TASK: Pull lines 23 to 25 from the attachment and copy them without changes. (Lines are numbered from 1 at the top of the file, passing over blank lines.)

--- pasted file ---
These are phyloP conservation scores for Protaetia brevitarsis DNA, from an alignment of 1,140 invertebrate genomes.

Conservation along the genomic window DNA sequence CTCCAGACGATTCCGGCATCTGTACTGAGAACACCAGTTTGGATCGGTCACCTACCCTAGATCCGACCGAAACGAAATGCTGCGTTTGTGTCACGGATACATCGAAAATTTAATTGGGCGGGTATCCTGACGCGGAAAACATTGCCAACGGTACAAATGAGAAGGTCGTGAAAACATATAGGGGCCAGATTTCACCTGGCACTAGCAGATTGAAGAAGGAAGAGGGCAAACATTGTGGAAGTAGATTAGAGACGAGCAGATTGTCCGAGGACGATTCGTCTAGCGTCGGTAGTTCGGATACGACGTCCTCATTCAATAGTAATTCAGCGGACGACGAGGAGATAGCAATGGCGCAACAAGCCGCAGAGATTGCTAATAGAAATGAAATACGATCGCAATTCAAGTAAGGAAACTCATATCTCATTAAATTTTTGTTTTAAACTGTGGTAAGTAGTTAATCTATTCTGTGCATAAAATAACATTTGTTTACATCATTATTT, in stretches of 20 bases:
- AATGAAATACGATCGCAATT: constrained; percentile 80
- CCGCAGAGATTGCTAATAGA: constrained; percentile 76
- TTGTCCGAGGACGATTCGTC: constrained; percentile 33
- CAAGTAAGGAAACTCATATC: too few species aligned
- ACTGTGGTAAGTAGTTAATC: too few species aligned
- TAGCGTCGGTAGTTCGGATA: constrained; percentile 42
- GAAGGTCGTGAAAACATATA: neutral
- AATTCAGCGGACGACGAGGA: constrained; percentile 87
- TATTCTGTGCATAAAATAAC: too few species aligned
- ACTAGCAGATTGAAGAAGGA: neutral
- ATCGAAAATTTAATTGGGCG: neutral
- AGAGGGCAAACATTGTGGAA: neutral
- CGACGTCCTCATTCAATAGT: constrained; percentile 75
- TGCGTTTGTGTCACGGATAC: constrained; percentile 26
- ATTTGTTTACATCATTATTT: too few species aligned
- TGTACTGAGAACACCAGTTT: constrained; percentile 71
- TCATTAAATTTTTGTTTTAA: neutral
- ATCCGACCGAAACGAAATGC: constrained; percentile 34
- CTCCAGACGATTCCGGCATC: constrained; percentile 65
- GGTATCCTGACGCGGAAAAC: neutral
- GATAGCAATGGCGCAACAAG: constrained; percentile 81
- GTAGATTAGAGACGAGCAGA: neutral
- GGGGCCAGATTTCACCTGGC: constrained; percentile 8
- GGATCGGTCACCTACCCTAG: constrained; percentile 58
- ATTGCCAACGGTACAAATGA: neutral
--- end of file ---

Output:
- GATAGCAATGGCGCAACAAG: constrained; percentile 81
- GTAGATTAGAGACGAGCAGA: neutral
- GGGGCCAGATTTCACCTGGC: constrained; percentile 8